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In re Mosher

Supreme Court of New York, Third Department

April 5, 2018

In the Matter of LISA D. MOSHER, Petitioner,
v.
JODY L. WOODCOCK, Appellant.

          Calendar Date: February 13, 2018

          Rural Law Center of New York, Castleton (Kelly L. Egan of counsel), for appellant.

          Before: McCarthy, J.P., Lynch, Clark, Aarons and Pritzker, JJ.

          MEMORANDUM AND ORDER

          MCCARTHY, J.P.

         Appeals (1) from an order of the Family Court of Warren County (Kershko, J.), entered March 1, 2017, which granted petitioner's application, in a proceeding pursuant to Family Ct Act article 4, to hold respondent in willful violation of a prior order of support, and (2) from an amended order of said court, entered March 27, 2017, which committed respondent to jail for that willful violation.

         A 2014 Family Court order required respondent (hereinafter the father) to pay petitioner (hereinafter the mother) $277 per week in child support. The mother filed a petition alleging that the father failed to comply with the order. After a hearing, the Support Magistrate found that the father failed to obey the order and that his failure was willful. In accordance with the willfulness finding, the Support Magistrate recommended that the father be incarcerated for four days, but that the sentence be suspended as long as he complies with the order of support. After the matter proceeded to Family Court for confirmation of the willful violation finding, the court issued an order confirming the willful violation and imposing a punishment of four days in jail unless the father paid $20, 000 by the end of the month. The court later issued an amended order of commitment ordering that the father be committed to jail for four days or until he pays $20, 000, "whichever is earliest." The father appeals. [1]

         According to statute, parents are presumed to have the means to support their children who are under the age of 21 (see Family Ct Act § 437; Matter of Powers v Powers, 86 N.Y.2d 63, 68-69 [1995]), and the "failure to pay support, as ordered, shall constitute prima facie evidence of a willful violation" (Family Ct Act § 454 [3] [a]; see Matter of Lewis v Cross, 72 A.D.3d 1228, 1229 [2010]). "Thus, proof that [a] respondent has failed to pay support as ordered alone establishes [the] petitioner's direct case of willful violation" and shifts the burden to the respondent to rebut the prima facie case by presenting "competent, credible evidence of his [or her] inability to make the required payments" (Matter of Powers v Powers, 86 N.Y.2d at 69-70). However, "[i]n the absence of proof of an ability to pay, an order of commitment for willful violation of a support order may not stand" (Matter of Grasso v La Rocca, 54 A.D.3d 760, 760 [2d Dept 2008]; see Family Ct Act § 455 [5]), because if a person does not have the ability to pay, then his or her failure to pay cannot, by definition, be willful.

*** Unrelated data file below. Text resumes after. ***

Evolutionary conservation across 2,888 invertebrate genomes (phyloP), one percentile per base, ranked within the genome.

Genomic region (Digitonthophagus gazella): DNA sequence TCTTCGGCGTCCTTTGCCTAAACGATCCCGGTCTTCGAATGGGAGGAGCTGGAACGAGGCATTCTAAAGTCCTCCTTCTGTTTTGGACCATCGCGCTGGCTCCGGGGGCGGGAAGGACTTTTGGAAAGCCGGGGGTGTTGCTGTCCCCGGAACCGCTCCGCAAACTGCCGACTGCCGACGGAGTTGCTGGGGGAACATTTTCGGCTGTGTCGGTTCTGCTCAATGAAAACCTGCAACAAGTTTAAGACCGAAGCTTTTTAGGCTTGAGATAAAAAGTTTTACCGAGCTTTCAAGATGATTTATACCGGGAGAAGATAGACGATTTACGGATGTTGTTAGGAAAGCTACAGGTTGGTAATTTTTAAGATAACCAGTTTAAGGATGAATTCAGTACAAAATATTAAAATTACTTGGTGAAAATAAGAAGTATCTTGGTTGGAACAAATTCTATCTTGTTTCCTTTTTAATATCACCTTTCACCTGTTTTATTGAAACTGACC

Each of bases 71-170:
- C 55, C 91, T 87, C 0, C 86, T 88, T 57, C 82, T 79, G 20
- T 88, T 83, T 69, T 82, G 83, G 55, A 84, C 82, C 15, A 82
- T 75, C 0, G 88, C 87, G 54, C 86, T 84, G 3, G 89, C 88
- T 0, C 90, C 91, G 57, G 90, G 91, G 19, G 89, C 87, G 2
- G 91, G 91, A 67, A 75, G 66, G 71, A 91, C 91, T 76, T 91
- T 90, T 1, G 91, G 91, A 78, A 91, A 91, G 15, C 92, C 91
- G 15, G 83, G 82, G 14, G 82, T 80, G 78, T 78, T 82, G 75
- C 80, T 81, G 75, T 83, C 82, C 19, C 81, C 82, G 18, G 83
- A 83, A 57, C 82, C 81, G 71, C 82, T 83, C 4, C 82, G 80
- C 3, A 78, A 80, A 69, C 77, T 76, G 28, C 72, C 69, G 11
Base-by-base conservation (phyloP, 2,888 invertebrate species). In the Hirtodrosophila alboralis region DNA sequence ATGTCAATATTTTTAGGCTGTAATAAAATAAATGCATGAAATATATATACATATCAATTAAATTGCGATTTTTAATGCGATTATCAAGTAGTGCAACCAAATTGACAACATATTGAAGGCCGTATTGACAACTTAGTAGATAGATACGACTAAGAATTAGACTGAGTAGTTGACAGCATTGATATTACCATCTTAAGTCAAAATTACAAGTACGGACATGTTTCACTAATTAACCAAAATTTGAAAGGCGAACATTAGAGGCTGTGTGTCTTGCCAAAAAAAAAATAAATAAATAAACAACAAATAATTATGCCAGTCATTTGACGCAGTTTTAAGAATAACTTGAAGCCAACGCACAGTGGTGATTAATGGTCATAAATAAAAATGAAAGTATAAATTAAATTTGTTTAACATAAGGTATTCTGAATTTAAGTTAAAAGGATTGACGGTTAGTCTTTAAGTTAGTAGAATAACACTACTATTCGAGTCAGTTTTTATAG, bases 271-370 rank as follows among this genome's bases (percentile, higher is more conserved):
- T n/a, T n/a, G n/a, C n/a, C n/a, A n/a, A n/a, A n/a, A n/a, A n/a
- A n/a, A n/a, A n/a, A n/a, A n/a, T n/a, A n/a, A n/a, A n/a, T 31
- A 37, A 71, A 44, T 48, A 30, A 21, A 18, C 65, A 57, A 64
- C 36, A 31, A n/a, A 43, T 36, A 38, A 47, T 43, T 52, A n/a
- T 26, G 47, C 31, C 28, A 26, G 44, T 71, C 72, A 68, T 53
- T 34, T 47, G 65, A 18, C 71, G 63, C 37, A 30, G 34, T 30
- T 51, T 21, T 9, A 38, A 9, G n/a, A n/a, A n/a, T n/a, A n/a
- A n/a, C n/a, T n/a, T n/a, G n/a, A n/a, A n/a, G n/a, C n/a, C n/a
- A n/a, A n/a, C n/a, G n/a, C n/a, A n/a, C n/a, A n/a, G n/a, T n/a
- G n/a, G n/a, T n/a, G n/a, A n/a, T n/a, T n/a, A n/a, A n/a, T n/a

A prima facie violation was established through testimony from both parties that the father failed to make support payments required by the 2014 order and that he owed the mother over $21, 000 in child support (see Family Ct Act § 454 [3] [a]; Matter of Dench-Layton v Dench-Layton, 151 A.D.3d 1199, 1201 [2017]). Therefore, the only issue is whether the father successfully met his burden of rebutting the prima facie evidence that the violation was willful (see Matter of Powers v Powers, 86 N.Y.2d at 69-70).

         The father testified that he suffered two strokes and submitted some medical evidence supporting his assertion. He testified that he was later fired from his last employment due to his memory loss and a medical restriction on lifting, both of which interfered with his work. The father further testified that he was unable to work based on his total disability and that he received food stamps and government assistance to pay for his heat and obtained other necessary items from local pantries.

         At the time of the hearing, the father had applied for Social Security disability benefits, although such an application would not preclude a court from finding that he was capable of working (see Matter of Dench-Layton v Dench-Layton, 151 A.D.3d at 1202). On the other hand, a few days before the parties' appearance in Family Court for confirmation of the willfulness finding, the father was approved for disability benefits, though he had not been advised of the amount that he would receive. We conclude that Family Court did not adequately explore the new information regarding the Social Security Administration's approval of the father's application for disability benefits and its relationship to his ability to work. Indeed, the court did not in any way address the father's ability to work and seemed entirely focused on his failure to pay, without adequately addressing his ability to do so. Accordingly, we remit for further proceedings to address the father's ability to comply with the support order. Based on our reversal, the father's remaining contention is academic.

          Lynch, Clark, Aarons and Pritzker, JJ., concur.

         ORDERED that the order and the amended order are reversed, on the law and the facts, without costs, and matter remitted to the Family Court of Warren County for further proceedings not inconsistent with this Court's decision.

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